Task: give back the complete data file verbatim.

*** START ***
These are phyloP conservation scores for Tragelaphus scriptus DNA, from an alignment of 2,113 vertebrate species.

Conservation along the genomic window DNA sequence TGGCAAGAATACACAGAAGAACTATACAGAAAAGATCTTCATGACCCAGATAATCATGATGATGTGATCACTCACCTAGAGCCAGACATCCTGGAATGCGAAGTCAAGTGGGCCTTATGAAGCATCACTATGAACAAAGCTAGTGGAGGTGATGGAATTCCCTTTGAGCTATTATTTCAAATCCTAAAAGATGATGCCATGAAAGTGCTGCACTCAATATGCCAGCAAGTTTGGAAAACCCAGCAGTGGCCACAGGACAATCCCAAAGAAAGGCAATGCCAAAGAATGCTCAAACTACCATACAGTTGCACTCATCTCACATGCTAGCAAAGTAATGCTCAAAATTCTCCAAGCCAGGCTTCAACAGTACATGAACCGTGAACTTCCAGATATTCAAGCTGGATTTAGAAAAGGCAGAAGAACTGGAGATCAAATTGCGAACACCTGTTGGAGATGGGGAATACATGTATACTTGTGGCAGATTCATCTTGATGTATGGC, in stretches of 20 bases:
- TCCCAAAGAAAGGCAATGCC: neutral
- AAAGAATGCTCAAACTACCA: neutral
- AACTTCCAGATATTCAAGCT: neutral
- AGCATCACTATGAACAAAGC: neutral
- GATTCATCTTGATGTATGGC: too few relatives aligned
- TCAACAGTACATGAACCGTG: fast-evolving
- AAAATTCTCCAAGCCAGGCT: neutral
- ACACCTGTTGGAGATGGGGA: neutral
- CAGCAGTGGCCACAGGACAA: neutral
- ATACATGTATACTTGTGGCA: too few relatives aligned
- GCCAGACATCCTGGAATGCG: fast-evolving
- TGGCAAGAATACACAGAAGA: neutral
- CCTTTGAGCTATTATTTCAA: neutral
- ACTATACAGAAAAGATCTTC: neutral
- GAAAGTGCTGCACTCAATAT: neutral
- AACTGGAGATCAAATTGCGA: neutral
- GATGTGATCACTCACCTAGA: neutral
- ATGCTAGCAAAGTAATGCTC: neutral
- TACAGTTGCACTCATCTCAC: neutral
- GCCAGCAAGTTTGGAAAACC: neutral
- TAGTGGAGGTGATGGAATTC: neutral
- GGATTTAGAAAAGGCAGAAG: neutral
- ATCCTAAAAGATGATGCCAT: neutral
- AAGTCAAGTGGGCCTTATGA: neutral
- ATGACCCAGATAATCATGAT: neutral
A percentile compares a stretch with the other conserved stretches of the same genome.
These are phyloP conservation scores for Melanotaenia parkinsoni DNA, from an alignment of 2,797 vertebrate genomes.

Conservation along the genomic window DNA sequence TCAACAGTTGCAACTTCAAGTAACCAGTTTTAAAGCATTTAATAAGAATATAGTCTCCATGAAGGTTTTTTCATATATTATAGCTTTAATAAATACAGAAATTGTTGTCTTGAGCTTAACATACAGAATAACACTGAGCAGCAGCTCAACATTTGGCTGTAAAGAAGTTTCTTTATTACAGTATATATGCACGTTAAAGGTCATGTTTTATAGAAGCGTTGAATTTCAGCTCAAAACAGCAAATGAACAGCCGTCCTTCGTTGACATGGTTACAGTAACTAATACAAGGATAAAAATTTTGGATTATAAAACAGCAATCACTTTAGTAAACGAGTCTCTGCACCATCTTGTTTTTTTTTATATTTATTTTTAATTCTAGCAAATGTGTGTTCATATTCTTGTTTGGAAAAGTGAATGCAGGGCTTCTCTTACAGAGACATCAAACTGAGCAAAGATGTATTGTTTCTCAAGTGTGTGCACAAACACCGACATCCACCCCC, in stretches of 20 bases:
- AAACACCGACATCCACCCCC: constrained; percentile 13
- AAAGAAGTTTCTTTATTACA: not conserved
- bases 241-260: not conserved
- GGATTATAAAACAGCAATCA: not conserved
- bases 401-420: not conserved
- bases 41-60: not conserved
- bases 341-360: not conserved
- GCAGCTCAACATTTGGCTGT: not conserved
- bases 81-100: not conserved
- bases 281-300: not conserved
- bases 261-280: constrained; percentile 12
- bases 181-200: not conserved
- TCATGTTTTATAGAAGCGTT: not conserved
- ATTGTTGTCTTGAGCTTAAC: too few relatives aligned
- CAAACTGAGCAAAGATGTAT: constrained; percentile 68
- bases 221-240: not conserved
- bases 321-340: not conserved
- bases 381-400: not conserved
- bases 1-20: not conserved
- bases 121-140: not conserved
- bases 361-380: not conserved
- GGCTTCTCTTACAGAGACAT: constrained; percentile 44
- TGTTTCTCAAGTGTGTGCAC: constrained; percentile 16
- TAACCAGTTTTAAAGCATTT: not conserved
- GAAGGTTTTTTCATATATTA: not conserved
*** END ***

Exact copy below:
These are phyloP conservation scores for Tragelaphus scriptus DNA, from an alignment of 2,113 vertebrate species.

Conservation along the genomic window DNA sequence TGGCAAGAATACACAGAAGAACTATACAGAAAAGATCTTCATGACCCAGATAATCATGATGATGTGATCACTCACCTAGAGCCAGACATCCTGGAATGCGAAGTCAAGTGGGCCTTATGAAGCATCACTATGAACAAAGCTAGTGGAGGTGATGGAATTCCCTTTGAGCTATTATTTCAAATCCTAAAAGATGATGCCATGAAAGTGCTGCACTCAATATGCCAGCAAGTTTGGAAAACCCAGCAGTGGCCACAGGACAATCCCAAAGAAAGGCAATGCCAAAGAATGCTCAAACTACCATACAGTTGCACTCATCTCACATGCTAGCAAAGTAATGCTCAAAATTCTCCAAGCCAGGCTTCAACAGTACATGAACCGTGAACTTCCAGATATTCAAGCTGGATTTAGAAAAGGCAGAAGAACTGGAGATCAAATTGCGAACACCTGTTGGAGATGGGGAATACATGTATACTTGTGGCAGATTCATCTTGATGTATGGC, in stretches of 20 bases:
- TCCCAAAGAAAGGCAATGCC: neutral
- AAAGAATGCTCAAACTACCA: neutral
- AACTTCCAGATATTCAAGCT: neutral
- AGCATCACTATGAACAAAGC: neutral
- GATTCATCTTGATGTATGGC: too few relatives aligned
- TCAACAGTACATGAACCGTG: fast-evolving
- AAAATTCTCCAAGCCAGGCT: neutral
- ACACCTGTTGGAGATGGGGA: neutral
- CAGCAGTGGCCACAGGACAA: neutral
- ATACATGTATACTTGTGGCA: too few relatives aligned
- GCCAGACATCCTGGAATGCG: fast-evolving
- TGGCAAGAATACACAGAAGA: neutral
- CCTTTGAGCTATTATTTCAA: neutral
- ACTATACAGAAAAGATCTTC: neutral
- GAAAGTGCTGCACTCAATAT: neutral
- AACTGGAGATCAAATTGCGA: neutral
- GATGTGATCACTCACCTAGA: neutral
- ATGCTAGCAAAGTAATGCTC: neutral
- TACAGTTGCACTCATCTCAC: neutral
- GCCAGCAAGTTTGGAAAACC: neutral
- TAGTGGAGGTGATGGAATTC: neutral
- GGATTTAGAAAAGGCAGAAG: neutral
- ATCCTAAAAGATGATGCCAT: neutral
- AAGTCAAGTGGGCCTTATGA: neutral
- ATGACCCAGATAATCATGAT: neutral
A percentile compares a stretch with the other conserved stretches of the same genome.
These are phyloP conservation scores for Melanotaenia parkinsoni DNA, from an alignment of 2,797 vertebrate genomes.

Conservation along the genomic window DNA sequence TCAACAGTTGCAACTTCAAGTAACCAGTTTTAAAGCATTTAATAAGAATATAGTCTCCATGAAGGTTTTTTCATATATTATAGCTTTAATAAATACAGAAATTGTTGTCTTGAGCTTAACATACAGAATAACACTGAGCAGCAGCTCAACATTTGGCTGTAAAGAAGTTTCTTTATTACAGTATATATGCACGTTAAAGGTCATGTTTTATAGAAGCGTTGAATTTCAGCTCAAAACAGCAAATGAACAGCCGTCCTTCGTTGACATGGTTACAGTAACTAATACAAGGATAAAAATTTTGGATTATAAAACAGCAATCACTTTAGTAAACGAGTCTCTGCACCATCTTGTTTTTTTTTATATTTATTTTTAATTCTAGCAAATGTGTGTTCATATTCTTGTTTGGAAAAGTGAATGCAGGGCTTCTCTTACAGAGACATCAAACTGAGCAAAGATGTATTGTTTCTCAAGTGTGTGCACAAACACCGACATCCACCCCC, in stretches of 20 bases:
- AAACACCGACATCCACCCCC: constrained; percentile 13
- AAAGAAGTTTCTTTATTACA: not conserved
- bases 241-260: not conserved
- GGATTATAAAACAGCAATCA: not conserved
- bases 401-420: not conserved
- bases 41-60: not conserved
- bases 341-360: not conserved
- GCAGCTCAACATTTGGCTGT: not conserved
- bases 81-100: not conserved
- bases 281-300: not conserved
- bases 261-280: constrained; percentile 12
- bases 181-200: not conserved
- TCATGTTTTATAGAAGCGTT: not conserved
- ATTGTTGTCTTGAGCTTAAC: too few relatives aligned
- CAAACTGAGCAAAGATGTAT: constrained; percentile 68
- bases 221-240: not conserved
- bases 321-340: not conserved
- bases 381-400: not conserved
- bases 1-20: not conserved
- bases 121-140: not conserved
- bases 361-380: not conserved
- GGCTTCTCTTACAGAGACAT: constrained; percentile 44
- TGTTTCTCAAGTGTGTGCAC: constrained; percentile 16
- TAACCAGTTTTAAAGCATTT: not conserved
- GAAGGTTTTTTCATATATTA: not conserved